The Tart Keith Richards Won’t Touch

Keith-Richards
Keith Richards, Rolling Stones Voodoo Loungue World Tour, Rio de Janeiro, Brazil.
Courtesy: Machocarioca via Wikipedia (Public Domain)

“It wasn’t my idea of a dessert, and they tried to force me to eat it, threatening me with punishment or a fine. It was very Dickensian. I had to write out ‘I will not refuse food’ three hundred times in my infantile hand.”

That was Keith Richards’ reaction to the Gypsy tart they served him in infant school in Dartford, Kent, England, according to his autobiography Life. What I left out is that when he actually wrote out “I will not refuse food” he wrote each word individually 300 times before moving on to the next word in the sentence. Keef, subverting the dominant paradigm almost from the beginning.

There are few desserts that could possibly garner such a visceral response; especially from a child who would later become one of the Rolling Stones and a rock and roll icon. That he would mention a tart at all let alone as the one thing he refused to eat piqued my curiosity about an infinitely curious man.

The first time I heard a reference to Keith Richards’ rock and roll lifestyle was in the movie Back to the Beach — a tongue-in-cheek career revival of Frankie Avalon and Annette Funicello as grown ups. In this particular scene, someone hands a glass of putrescence — a mixture of Pepsi, Folger’s Instant Coffee Crystals, Alka-Seltzer and Tylenol — to a debilitatingly hungover Frankie and declares, “Keith Richards lives on these.” Fiction, I’m sure, it’s testament to  the common knowledge that Keith knows how to pick himself up after a hard night of consumption, but surely this concoction is less palatable than a Gypsy tart.

My other favorite Keef-related vignette was about ten years ago. I was dating a kid several years younger than I am. He claimed to be a Rolling Stones fan, so I relayed a (then recent) news story I read about a doctor who took it upon himself to determine the life expectancy of different rock stars. Sting, because of his pure and clean existence, would live to be 93. On the other end of the spectrum, the gerontologist professed Keef should have died in 1996 at the age of 53 because of his, um, enthusiasm for consuming “things.” And to think, he acted as if a Gypsy tart would do him in as a tender infant school student! When I delivered the punch line, the kid’s response was, “Who’s Keith Richards?”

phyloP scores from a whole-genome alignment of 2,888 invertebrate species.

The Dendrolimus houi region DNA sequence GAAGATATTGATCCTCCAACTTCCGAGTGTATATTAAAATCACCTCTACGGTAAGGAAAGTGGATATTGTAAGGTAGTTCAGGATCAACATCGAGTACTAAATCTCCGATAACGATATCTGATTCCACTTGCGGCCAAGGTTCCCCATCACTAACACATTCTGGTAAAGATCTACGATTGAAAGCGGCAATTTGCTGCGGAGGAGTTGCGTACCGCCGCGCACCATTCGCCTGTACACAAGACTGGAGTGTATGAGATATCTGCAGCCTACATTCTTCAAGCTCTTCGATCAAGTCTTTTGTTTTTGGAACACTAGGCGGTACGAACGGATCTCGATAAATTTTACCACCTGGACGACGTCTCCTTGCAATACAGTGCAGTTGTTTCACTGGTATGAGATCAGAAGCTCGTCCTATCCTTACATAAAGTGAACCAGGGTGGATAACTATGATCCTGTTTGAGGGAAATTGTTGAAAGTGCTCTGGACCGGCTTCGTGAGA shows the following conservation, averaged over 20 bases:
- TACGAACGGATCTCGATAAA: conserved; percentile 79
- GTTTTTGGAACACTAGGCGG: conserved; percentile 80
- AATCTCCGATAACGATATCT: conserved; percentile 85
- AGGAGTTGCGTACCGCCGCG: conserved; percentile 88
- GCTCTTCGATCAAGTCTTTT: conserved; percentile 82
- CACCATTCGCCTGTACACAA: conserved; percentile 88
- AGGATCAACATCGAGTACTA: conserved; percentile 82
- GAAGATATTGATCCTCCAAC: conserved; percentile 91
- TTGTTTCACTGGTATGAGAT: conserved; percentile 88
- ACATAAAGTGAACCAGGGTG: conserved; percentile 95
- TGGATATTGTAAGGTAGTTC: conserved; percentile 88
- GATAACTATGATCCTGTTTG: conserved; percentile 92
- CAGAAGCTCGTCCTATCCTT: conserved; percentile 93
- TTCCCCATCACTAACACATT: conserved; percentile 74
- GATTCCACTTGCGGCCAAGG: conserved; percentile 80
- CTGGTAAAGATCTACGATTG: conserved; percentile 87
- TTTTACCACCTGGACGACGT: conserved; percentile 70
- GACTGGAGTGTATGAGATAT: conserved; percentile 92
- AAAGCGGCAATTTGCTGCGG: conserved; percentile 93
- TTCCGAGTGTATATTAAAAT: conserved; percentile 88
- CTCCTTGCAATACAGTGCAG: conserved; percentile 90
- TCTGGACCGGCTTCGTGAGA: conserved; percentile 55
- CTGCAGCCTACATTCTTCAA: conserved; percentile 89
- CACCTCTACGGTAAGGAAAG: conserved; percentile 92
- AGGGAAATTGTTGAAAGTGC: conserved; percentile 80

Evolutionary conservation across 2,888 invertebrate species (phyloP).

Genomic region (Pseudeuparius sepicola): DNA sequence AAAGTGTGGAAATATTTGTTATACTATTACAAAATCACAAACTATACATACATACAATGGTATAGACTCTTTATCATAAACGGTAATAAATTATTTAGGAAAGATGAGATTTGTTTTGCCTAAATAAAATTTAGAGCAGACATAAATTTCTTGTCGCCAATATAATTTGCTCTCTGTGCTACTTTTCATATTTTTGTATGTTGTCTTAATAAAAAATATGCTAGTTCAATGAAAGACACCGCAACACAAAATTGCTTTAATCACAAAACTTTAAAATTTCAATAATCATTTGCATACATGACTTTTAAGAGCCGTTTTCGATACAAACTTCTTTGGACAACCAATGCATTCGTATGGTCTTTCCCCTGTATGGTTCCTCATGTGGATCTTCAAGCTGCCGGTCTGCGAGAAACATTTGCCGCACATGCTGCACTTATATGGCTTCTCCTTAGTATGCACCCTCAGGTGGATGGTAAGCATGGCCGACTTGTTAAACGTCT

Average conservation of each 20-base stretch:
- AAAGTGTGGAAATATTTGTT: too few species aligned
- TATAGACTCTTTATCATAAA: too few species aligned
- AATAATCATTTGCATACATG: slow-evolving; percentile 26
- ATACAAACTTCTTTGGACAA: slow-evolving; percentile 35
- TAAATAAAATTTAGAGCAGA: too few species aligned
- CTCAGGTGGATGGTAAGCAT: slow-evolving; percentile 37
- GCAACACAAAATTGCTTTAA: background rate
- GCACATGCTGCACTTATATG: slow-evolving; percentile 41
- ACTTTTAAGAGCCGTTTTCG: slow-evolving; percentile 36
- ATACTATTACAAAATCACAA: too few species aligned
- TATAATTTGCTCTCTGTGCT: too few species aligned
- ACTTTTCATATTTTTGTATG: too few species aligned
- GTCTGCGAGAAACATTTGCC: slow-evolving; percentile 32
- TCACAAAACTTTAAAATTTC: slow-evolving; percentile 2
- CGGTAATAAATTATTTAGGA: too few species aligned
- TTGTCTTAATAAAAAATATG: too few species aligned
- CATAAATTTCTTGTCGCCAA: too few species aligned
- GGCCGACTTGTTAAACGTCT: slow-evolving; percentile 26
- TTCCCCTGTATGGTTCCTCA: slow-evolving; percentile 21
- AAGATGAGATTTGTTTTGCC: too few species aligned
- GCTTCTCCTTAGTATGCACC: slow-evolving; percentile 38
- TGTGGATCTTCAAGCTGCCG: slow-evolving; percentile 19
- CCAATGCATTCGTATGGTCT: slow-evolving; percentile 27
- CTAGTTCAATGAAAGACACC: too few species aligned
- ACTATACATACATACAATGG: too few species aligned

Aberrations aside, I’m not even a huge Rolling Stones fan, but I wanted to know what goes on inside the mind of Keef and I wanted to know what is behind their brilliance. No one can deny their splendor — Can’t You Hear Me Knocking anyone? How about a little I Am Waiting on the side? The book is eye-opening while being not at all shocking. The man loves his music and has a tremendous love and respect for other musicians — that much is clear — and everything along the way to stardom is wild. The only thing he leaves to the imagination is what a Gypsy tart is.

There are many tarts that are uniquely English: Manchester tarts, English treacle tarts, English butter tarts and, of course, Gypsy tarts. The origin of Gypsy tarts is, in fact, the county of Kent where Richards grew up, met Mick Jagger and subsequently started listening to and playing music together. It was a common dessert included in school lunches in Kent, so Mick probably had his fill of the stuff, too. It’s a very simple confection. It consists only of a shortbread pie crust filled with a mixture of evaporated milk and muscovado sugar (dark brown sugar). Not even egg! That means it’s not a custard tart, it’s just sugar and milk. Curious, indeed.